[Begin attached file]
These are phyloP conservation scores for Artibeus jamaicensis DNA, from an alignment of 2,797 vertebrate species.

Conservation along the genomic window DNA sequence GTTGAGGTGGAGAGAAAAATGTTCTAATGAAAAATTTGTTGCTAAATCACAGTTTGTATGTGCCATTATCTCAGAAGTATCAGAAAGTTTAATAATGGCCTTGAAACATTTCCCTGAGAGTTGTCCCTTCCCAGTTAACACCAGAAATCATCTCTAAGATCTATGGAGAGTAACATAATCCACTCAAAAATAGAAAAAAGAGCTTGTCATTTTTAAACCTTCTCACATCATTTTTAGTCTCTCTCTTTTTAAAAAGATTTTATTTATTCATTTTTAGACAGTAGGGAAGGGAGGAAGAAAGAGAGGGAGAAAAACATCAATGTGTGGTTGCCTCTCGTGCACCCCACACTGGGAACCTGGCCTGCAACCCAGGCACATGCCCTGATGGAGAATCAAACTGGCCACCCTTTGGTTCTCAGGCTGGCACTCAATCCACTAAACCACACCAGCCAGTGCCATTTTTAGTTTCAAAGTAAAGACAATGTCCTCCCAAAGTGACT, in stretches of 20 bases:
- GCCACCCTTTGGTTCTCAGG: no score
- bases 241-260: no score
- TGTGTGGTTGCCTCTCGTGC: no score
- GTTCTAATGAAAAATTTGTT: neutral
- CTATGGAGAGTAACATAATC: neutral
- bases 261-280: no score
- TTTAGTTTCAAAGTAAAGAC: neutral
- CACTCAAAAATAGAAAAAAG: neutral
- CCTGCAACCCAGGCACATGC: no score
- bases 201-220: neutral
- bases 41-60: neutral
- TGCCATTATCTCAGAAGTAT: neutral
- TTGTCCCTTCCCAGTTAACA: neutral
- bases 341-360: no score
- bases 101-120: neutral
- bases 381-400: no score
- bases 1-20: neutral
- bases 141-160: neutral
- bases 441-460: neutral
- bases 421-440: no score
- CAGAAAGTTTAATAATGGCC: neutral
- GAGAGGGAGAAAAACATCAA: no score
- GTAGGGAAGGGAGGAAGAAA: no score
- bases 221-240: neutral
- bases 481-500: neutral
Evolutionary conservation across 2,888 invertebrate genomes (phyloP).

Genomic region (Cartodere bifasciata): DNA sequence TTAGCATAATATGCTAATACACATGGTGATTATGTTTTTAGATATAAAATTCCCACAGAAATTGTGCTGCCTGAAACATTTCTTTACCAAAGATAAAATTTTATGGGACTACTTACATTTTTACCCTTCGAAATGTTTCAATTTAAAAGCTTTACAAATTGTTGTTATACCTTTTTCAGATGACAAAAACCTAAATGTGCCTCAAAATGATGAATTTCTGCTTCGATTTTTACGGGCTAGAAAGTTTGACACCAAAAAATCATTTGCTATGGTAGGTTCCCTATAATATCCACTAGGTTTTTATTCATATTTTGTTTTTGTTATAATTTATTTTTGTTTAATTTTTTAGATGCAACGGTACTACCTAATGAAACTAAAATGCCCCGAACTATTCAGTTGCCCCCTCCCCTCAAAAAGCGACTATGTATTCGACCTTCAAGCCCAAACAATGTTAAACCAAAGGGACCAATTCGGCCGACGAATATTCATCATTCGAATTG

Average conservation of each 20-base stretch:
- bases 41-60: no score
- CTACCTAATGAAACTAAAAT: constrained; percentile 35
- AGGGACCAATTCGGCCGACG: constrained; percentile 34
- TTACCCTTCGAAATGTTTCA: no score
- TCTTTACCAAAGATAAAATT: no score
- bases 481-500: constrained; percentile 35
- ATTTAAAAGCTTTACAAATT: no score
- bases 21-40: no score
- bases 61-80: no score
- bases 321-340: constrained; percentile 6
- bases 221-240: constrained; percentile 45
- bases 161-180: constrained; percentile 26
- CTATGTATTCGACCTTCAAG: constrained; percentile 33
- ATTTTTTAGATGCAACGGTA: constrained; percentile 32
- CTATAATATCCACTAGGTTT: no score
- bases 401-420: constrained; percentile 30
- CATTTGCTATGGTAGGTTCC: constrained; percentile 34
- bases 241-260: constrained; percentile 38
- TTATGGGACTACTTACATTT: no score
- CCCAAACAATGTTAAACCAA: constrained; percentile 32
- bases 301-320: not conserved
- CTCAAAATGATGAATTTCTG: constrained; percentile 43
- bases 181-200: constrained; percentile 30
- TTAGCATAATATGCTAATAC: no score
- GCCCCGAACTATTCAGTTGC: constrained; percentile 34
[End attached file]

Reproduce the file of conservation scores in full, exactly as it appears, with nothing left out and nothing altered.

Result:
These are phyloP conservation scores for Artibeus jamaicensis DNA, from an alignment of 2,797 vertebrate species.

Conservation along the genomic window DNA sequence GTTGAGGTGGAGAGAAAAATGTTCTAATGAAAAATTTGTTGCTAAATCACAGTTTGTATGTGCCATTATCTCAGAAGTATCAGAAAGTTTAATAATGGCCTTGAAACATTTCCCTGAGAGTTGTCCCTTCCCAGTTAACACCAGAAATCATCTCTAAGATCTATGGAGAGTAACATAATCCACTCAAAAATAGAAAAAAGAGCTTGTCATTTTTAAACCTTCTCACATCATTTTTAGTCTCTCTCTTTTTAAAAAGATTTTATTTATTCATTTTTAGACAGTAGGGAAGGGAGGAAGAAAGAGAGGGAGAAAAACATCAATGTGTGGTTGCCTCTCGTGCACCCCACACTGGGAACCTGGCCTGCAACCCAGGCACATGCCCTGATGGAGAATCAAACTGGCCACCCTTTGGTTCTCAGGCTGGCACTCAATCCACTAAACCACACCAGCCAGTGCCATTTTTAGTTTCAAAGTAAAGACAATGTCCTCCCAAAGTGACT, in stretches of 20 bases:
- GCCACCCTTTGGTTCTCAGG: no score
- bases 241-260: no score
- TGTGTGGTTGCCTCTCGTGC: no score
- GTTCTAATGAAAAATTTGTT: neutral
- CTATGGAGAGTAACATAATC: neutral
- bases 261-280: no score
- TTTAGTTTCAAAGTAAAGAC: neutral
- CACTCAAAAATAGAAAAAAG: neutral
- CCTGCAACCCAGGCACATGC: no score
- bases 201-220: neutral
- bases 41-60: neutral
- TGCCATTATCTCAGAAGTAT: neutral
- TTGTCCCTTCCCAGTTAACA: neutral
- bases 341-360: no score
- bases 101-120: neutral
- bases 381-400: no score
- bases 1-20: neutral
- bases 141-160: neutral
- bases 441-460: neutral
- bases 421-440: no score
- CAGAAAGTTTAATAATGGCC: neutral
- GAGAGGGAGAAAAACATCAA: no score
- GTAGGGAAGGGAGGAAGAAA: no score
- bases 221-240: neutral
- bases 481-500: neutral
Evolutionary conservation across 2,888 invertebrate genomes (phyloP).

Genomic region (Cartodere bifasciata): DNA sequence TTAGCATAATATGCTAATACACATGGTGATTATGTTTTTAGATATAAAATTCCCACAGAAATTGTGCTGCCTGAAACATTTCTTTACCAAAGATAAAATTTTATGGGACTACTTACATTTTTACCCTTCGAAATGTTTCAATTTAAAAGCTTTACAAATTGTTGTTATACCTTTTTCAGATGACAAAAACCTAAATGTGCCTCAAAATGATGAATTTCTGCTTCGATTTTTACGGGCTAGAAAGTTTGACACCAAAAAATCATTTGCTATGGTAGGTTCCCTATAATATCCACTAGGTTTTTATTCATATTTTGTTTTTGTTATAATTTATTTTTGTTTAATTTTTTAGATGCAACGGTACTACCTAATGAAACTAAAATGCCCCGAACTATTCAGTTGCCCCCTCCCCTCAAAAAGCGACTATGTATTCGACCTTCAAGCCCAAACAATGTTAAACCAAAGGGACCAATTCGGCCGACGAATATTCATCATTCGAATTG

Average conservation of each 20-base stretch:
- bases 41-60: no score
- CTACCTAATGAAACTAAAAT: constrained; percentile 35
- AGGGACCAATTCGGCCGACG: constrained; percentile 34
- TTACCCTTCGAAATGTTTCA: no score
- TCTTTACCAAAGATAAAATT: no score
- bases 481-500: constrained; percentile 35
- ATTTAAAAGCTTTACAAATT: no score
- bases 21-40: no score
- bases 61-80: no score
- bases 321-340: constrained; percentile 6
- bases 221-240: constrained; percentile 45
- bases 161-180: constrained; percentile 26
- CTATGTATTCGACCTTCAAG: constrained; percentile 33
- ATTTTTTAGATGCAACGGTA: constrained; percentile 32
- CTATAATATCCACTAGGTTT: no score
- bases 401-420: constrained; percentile 30
- CATTTGCTATGGTAGGTTCC: constrained; percentile 34
- bases 241-260: constrained; percentile 38
- TTATGGGACTACTTACATTT: no score
- CCCAAACAATGTTAAACCAA: constrained; percentile 32
- bases 301-320: not conserved
- CTCAAAATGATGAATTTCTG: constrained; percentile 43
- bases 181-200: constrained; percentile 30
- TTAGCATAATATGCTAATAC: no score
- GCCCCGAACTATTCAGTTGC: constrained; percentile 34